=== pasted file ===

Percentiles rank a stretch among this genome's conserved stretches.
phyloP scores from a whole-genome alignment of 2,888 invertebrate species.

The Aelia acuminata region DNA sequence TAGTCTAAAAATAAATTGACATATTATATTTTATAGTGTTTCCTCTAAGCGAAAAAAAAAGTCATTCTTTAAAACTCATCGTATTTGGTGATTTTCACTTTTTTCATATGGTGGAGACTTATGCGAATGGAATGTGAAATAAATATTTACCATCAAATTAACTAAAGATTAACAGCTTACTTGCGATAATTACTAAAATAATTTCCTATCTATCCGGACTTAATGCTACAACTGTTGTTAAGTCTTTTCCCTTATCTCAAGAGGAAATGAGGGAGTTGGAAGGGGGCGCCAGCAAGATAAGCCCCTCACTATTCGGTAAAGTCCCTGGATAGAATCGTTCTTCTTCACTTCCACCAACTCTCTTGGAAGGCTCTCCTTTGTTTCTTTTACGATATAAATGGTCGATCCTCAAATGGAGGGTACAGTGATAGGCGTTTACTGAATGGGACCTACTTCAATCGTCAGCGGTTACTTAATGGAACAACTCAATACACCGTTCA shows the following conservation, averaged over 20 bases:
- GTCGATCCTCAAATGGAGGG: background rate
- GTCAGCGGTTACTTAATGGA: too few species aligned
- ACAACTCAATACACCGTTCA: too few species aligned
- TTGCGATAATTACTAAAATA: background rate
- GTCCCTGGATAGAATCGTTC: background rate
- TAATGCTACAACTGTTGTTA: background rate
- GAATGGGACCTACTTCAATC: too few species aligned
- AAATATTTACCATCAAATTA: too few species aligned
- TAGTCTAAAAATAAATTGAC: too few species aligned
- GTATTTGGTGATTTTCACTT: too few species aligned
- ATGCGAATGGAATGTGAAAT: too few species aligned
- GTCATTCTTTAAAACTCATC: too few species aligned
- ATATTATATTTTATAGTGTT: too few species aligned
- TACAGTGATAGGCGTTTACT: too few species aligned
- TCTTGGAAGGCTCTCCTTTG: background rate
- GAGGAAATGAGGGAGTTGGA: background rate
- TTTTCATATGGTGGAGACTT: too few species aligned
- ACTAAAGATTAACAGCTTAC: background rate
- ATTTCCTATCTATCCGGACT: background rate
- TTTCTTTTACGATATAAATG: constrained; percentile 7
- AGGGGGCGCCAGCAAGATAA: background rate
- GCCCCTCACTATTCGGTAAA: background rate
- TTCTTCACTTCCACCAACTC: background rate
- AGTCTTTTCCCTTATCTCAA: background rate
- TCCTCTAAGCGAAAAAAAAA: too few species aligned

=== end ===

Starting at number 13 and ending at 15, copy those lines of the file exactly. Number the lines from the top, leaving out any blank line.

- GTATTTGGTGATTTTCACTT: too few species aligned
- ATGCGAATGGAATGTGAAAT: too few species aligned
- GTCATTCTTTAAAACTCATC: too few species aligned